Could you share any evidence that would demonstrate the productivity, quality of work, or the impact of the engagement?
Given the fact that we’re only in the second year of our campaign with SociallyIn, I’m not comfortable with attributing dollar values or other metrics to their work. It will take us 3–4 years in order to really say what’s coming in. Rather than dollars and cents, SociallyIn has sent us profitable, well-rounded customers and allowed us to weed out the ones which wouldn’t be qualified.
Our traffic is double if not triple of what it was previously, and it’s a more consistent flow of traffic rather than just seasonal. We always see clients tapering off during really hot and really cold periods, but I would venture to say that, through our sales process, advertising, and campaigns, everything has been remaining steady, which has helped our company goals in the long term.
When we were ready to hire SociallyIn and were seeking advertising partners, we were in the process of opening a satellite office in Tupelo, Mississippi. We were looking to expand our company, and the most important thing was branding. Thanks to SociallyIn’s work, we have become the premier landscape company within The Golden Triangle, which is our regional area; we have also been chipping away at the Tupelo market, which is a tight-knit one. People know the name, even though they may not know all the services we offer. SociallyIn has hit the nail on the head in this regard.
How did SociallyIn perform from a project management standpoint?
We were assigned a dedicated project manager and were entered into Basecamp. I have been the main contact, along with our account manager. From a communication standpoint, everything has been clear. It’s easy to send SociallyIn photos and discuss our approach for social media and other channels.
We try to be proactive with SociallyIn and give them an outline of how our industry and landscape work throughout the year, with seasonal changes, so that they can be on top of what they need from a maintenance and construction standpoint, addressing what we need to offer at that time. From a project management perspective, I’ve never had an issue with timelines, nor have I seen a lack of follow-through.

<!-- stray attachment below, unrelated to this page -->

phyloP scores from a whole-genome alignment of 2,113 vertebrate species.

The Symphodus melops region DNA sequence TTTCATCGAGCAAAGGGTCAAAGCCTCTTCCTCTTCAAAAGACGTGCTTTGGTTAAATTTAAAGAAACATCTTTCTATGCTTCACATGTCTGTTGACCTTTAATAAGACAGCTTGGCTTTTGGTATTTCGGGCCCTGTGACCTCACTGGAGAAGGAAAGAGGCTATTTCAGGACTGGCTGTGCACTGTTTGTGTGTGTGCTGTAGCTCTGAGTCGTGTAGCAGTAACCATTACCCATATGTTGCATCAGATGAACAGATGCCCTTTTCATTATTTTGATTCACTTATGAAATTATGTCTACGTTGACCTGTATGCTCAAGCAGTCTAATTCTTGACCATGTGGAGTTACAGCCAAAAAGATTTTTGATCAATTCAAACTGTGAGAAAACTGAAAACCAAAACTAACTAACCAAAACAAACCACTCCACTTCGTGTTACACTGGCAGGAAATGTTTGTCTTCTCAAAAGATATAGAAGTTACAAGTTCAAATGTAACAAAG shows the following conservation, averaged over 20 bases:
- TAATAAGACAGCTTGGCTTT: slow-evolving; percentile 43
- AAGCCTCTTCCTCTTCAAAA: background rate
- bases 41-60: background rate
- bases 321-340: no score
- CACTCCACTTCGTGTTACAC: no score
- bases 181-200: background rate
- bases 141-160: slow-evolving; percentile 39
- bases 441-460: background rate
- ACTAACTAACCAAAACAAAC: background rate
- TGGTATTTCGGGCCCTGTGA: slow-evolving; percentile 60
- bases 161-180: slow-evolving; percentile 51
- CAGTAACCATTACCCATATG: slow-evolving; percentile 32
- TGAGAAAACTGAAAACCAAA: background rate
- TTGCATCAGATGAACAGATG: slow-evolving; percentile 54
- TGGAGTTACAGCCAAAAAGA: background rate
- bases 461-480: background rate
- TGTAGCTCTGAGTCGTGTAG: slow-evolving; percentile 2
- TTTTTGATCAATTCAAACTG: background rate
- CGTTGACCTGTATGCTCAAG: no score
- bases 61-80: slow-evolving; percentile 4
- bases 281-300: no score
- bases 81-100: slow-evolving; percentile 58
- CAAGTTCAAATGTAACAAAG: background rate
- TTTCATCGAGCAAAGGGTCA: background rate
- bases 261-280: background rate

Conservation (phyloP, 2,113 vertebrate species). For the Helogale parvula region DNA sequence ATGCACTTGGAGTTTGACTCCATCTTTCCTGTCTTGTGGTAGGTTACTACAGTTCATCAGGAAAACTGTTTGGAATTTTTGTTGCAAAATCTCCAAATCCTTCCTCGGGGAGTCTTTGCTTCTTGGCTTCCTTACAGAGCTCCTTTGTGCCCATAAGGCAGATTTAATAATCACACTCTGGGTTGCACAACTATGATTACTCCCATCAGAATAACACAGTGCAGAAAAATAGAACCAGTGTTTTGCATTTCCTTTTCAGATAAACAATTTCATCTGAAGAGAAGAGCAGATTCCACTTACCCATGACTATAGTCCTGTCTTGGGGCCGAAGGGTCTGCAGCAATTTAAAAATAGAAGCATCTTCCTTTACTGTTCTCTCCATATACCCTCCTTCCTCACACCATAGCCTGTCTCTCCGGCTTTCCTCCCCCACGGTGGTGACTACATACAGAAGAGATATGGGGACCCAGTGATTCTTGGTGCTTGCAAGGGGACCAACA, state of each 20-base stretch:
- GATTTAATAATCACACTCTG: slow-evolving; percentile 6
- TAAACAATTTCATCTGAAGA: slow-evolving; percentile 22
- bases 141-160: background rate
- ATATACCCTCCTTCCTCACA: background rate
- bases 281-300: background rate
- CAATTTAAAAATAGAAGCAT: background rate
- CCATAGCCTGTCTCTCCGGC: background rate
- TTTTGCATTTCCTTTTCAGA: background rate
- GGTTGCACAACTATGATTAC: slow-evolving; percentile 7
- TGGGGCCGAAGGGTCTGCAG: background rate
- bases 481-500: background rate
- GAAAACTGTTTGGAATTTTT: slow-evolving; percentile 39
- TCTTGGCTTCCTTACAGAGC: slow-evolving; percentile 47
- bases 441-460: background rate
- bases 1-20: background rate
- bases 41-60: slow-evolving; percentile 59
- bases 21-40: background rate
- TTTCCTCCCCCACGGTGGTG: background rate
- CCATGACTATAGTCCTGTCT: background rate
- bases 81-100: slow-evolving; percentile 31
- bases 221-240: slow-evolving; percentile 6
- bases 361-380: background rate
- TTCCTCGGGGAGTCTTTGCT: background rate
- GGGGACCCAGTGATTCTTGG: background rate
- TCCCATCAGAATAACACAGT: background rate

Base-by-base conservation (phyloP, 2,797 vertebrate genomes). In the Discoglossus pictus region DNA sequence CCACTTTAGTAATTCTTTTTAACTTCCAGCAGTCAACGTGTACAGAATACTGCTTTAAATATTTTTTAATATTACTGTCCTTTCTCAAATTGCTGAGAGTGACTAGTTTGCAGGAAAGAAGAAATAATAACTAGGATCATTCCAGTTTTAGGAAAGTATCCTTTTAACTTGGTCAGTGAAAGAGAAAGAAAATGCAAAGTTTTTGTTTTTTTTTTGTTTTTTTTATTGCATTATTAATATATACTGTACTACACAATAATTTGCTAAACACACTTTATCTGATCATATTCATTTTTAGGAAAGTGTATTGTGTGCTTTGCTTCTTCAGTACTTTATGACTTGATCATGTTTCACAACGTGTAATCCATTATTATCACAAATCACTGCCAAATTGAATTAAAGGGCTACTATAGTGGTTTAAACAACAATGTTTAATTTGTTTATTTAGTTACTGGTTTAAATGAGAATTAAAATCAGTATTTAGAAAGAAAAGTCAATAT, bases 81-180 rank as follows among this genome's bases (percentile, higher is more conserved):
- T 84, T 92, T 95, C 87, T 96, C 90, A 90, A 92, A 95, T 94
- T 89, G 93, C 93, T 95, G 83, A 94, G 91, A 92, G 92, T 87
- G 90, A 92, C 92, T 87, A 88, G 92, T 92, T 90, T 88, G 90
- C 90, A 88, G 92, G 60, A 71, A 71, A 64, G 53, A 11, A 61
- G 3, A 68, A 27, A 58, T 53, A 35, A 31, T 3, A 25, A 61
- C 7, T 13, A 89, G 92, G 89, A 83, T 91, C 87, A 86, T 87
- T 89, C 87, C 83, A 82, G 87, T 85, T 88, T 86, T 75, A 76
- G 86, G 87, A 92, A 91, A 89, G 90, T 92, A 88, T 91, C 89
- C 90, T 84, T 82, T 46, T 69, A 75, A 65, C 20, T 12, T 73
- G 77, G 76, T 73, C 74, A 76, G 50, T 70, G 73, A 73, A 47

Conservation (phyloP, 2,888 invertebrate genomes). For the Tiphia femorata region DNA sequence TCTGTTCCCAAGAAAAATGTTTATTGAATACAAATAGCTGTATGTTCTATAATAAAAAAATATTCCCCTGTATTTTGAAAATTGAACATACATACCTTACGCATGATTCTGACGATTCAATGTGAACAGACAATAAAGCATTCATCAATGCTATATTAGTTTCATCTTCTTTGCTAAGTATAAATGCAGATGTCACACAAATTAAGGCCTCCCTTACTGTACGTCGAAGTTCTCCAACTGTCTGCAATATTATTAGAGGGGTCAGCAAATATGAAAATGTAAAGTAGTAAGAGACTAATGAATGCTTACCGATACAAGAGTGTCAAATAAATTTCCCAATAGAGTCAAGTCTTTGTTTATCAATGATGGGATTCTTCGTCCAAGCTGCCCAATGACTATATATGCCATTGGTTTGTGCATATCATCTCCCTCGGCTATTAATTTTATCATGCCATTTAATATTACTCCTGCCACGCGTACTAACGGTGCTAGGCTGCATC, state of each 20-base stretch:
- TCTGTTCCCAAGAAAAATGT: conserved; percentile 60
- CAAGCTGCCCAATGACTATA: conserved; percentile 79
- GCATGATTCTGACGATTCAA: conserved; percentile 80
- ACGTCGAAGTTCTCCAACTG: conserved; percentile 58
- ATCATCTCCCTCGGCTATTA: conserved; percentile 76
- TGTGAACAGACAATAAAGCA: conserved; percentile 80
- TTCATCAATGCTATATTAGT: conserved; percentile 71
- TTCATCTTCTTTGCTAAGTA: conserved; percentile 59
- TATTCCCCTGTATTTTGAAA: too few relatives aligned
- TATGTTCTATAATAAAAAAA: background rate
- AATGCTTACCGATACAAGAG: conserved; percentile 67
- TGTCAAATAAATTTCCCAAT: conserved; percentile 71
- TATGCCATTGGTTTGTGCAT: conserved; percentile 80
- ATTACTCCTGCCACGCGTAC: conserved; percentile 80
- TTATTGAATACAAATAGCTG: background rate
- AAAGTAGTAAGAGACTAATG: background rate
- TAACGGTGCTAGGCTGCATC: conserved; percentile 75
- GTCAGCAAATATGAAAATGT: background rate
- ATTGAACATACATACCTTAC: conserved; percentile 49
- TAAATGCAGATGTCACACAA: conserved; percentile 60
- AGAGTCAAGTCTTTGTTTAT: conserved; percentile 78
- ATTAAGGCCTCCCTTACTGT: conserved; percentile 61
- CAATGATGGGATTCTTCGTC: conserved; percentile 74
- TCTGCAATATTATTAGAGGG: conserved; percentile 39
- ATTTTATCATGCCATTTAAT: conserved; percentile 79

Because of the nature of our workload, we receive monthly reporting through email for Facebook, Instagram, and any other advertising spectrum we’re engaging in. For any major changes relating to expense and direction, we have a phone call with SociallyIn’s team and have a brief 10–15-minute discussion. We also have quarterly office meetings, going over what we are seeing, where we want to be, and if SociallyIn is headed in the right direction.
What did you find most impressive about SociallyIn?
The team is very young — they have fresh minds and aren’t afraid to go out of the box. Looking at the advertising world, most people are like this, but for our location specifically, there is a lot of old thinking and a traditional way of doing things. I think that SociallyIn offers enough out-of-the-box ideas, which allows us to take different approaches compared to everyone else. We need to be different because this is how people hear about us and see us.
Are there any areas SociallyIn could improve?
They have had some growing pains but we went through the same thing in terms of expanding and defining roles and processes. More structure would be welcomed, but this comes with maturity. They’re finding out who needs to be put in the right role, and how things need to be followed up on. We haven’t had any bad experiences per se, but there is a need to know who needs to take control and when, and staying strict to timelines.